It is interview time, and you are rambling. You can tell you are rambling because every word you say echoes inside your head with the phrase; “why did I just say that?” The interviewer is feigning interest but you can tell that she is sleeping or worse yet thinking of something else, something like, “How in the world did this guy get an interview with us?” You manage to pull it together at the end, shake her hand, mumble a “thanks”, and head to the nearest restroom to puke.

You are not alone.

Well, you are alone in the restroom, but not alone when it comes to blowing the interview.
Whether it is an interview, or a chance meeting at a conference with someone you need to impress, it can blow up if you are not prepared.

Think about it. Not being prepared to elegantly and efficiently tell your story is like building a great race car and forgetting to install the steering wheel.

You have a great education, perhaps a PHD from MIT, some pertinent work experience; all this you have worked hard to obtain, but have you worked on your delivery? And if you have, how often and when was the last time you executed on that delivery?

Why do the best professional athletes and entertainers maintain such a spartan-like approach to practice and rehearsal? Other than the pursuit of perfection, I would submit that it has to do with nerves. When you are on any stage, what you thought you had in the bag can suddenly be out of the bag. Simply put, your chops have to be so strong that if you get nervous, you will still execute very well.

So the next time you are headed to a conference or if you have an interview lined up, prepare, prepare, and then prepare again. But don’t just prepare the facts, prepare and practice your delivery. And remember; make it informative, interesting, and SHORT.

Wednesday, August 19, 2009

Forget the resume, build a video pitch.

I was writing a blog the other day while glancing up at the Tour De France on Versus. I had the TV on mute and happened to watch a commercial for the new Honda hybrid and was immediately struck with something. The best commercials deliver the majority of what they want to say with the clever use of pictures.
This seems obvious as it is television. But I am not saying that a good commercial uses pictures, I am saying the best commercials cleverly combine pictures and sound to deliver a lot of information in a short time frame. An advertiser has at the most sixty seconds to deliver a buying message to the viewer and the more creative they are with images, the more buyers they will have.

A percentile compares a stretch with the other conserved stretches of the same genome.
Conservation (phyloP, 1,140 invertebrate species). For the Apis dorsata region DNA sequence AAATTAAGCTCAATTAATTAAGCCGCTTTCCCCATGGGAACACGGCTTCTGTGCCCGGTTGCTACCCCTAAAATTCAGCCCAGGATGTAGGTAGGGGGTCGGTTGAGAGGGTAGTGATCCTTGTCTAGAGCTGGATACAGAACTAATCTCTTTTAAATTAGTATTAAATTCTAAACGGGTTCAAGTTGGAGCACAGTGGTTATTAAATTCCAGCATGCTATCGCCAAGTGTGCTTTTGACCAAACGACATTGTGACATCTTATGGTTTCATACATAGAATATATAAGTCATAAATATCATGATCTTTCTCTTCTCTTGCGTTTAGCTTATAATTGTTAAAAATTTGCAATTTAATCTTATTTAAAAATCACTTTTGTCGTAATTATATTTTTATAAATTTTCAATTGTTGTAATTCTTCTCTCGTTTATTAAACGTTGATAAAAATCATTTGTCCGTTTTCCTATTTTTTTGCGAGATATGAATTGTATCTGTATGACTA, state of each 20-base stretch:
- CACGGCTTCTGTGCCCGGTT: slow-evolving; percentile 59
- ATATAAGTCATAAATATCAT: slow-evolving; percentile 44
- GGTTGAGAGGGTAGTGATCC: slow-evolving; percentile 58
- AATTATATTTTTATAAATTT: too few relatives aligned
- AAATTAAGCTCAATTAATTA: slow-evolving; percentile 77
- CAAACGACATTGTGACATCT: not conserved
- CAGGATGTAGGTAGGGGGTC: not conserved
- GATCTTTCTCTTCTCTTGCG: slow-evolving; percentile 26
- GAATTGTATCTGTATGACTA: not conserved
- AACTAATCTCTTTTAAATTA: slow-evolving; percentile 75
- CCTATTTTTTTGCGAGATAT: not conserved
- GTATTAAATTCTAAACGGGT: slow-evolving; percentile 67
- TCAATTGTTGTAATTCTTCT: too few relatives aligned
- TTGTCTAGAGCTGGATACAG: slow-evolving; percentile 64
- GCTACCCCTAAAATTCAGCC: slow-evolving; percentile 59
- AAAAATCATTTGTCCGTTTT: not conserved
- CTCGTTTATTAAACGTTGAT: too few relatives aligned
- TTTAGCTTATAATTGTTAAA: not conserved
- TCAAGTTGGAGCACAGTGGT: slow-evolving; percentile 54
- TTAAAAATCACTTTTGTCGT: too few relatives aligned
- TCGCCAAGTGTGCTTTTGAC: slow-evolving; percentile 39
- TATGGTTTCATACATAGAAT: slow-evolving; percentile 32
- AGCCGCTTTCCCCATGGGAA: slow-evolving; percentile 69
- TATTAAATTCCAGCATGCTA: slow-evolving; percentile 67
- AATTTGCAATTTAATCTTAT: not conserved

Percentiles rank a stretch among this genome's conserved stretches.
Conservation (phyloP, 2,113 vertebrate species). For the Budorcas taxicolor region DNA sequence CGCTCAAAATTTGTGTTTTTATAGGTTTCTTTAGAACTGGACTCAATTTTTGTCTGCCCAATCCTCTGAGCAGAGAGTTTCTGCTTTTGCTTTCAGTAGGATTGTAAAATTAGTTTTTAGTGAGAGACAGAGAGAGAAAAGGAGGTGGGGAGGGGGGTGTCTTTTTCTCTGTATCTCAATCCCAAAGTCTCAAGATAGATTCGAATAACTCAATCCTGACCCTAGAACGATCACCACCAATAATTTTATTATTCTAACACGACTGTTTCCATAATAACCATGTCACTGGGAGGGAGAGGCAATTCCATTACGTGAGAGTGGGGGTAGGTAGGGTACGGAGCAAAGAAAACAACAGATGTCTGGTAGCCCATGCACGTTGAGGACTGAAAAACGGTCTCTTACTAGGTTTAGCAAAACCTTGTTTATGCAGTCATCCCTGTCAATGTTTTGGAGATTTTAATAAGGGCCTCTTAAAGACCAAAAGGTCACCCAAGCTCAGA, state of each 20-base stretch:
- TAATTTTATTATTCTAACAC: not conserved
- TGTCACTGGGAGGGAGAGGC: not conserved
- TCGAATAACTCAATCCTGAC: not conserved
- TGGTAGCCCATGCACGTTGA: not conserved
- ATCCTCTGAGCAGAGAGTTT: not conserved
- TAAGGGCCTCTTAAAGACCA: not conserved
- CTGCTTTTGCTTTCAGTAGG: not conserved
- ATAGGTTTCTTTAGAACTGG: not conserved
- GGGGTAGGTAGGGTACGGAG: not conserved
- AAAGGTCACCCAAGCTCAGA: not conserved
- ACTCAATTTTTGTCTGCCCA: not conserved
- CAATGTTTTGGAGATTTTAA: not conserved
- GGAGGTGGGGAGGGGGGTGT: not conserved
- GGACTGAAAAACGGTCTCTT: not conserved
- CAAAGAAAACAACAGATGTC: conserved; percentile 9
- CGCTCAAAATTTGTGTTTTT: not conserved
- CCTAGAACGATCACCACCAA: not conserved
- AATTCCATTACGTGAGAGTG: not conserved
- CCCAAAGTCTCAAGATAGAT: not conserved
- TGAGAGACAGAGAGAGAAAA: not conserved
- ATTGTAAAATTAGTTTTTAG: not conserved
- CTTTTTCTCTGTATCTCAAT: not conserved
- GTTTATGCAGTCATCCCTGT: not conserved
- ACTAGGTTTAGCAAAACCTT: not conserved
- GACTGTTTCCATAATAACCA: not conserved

Advertisers spend billions in TV marketing and a good part of that budget is the research that goes into how people process information. With all of this research into how people make buying decisions, why are we sending resumes in to companies that we want to work for especially if it is the first “touch”, the first time we have communicated with them?
Is it any wonder why when you send a resume in for a job, you don’t get a call back? There is research that shows you have about 30- 45 seconds to get someone’s attention. If you don’t make it happen in that time frame you are fighting a losing battle. How unique can a resume be? You can change the font, formatting, and perhaps the color, but it is still a resume. It is a document with lots of words. And there are still many people spending over $500.00 for someone to re-write their resume.
What has made TV such a great medium for advertising other than the fact that it can reach so many people? Simple, the advertiser can overlay their message with moving pictures. The advertiser can instantly create an impression with much more content in 60 seconds then they could in a half hour lecture on the product.
So let’s think about how we can create the best first impression with pictures. We don’t necessarily want to send a vacation photo next to a large marlin along with our resume however we can send a well executed video pitch. Well executed is not sitting in front of a webcam rambling on about your career. A great video pitch needs to be no longer than 60 seconds, preferably 30-45, and 99% of the time needs to be coached both in writing the script and executing the video.
I am pretty amazed when I see people sending in webcam videos to employers that they have created on their own. First of all, the quality of the video is not great, and secondly it is not likely the best representation of the person. Let’s face it, unless you have been working in video or film for a long time, you don’t have the right skill set to understand how to bring out the best in your subject matter, in this case YOU.
So look into how to build a great video pitch and forget about rewriting the resume for now. Chances are, your resume is pretty good. What you need to get in the door is something that stands out!!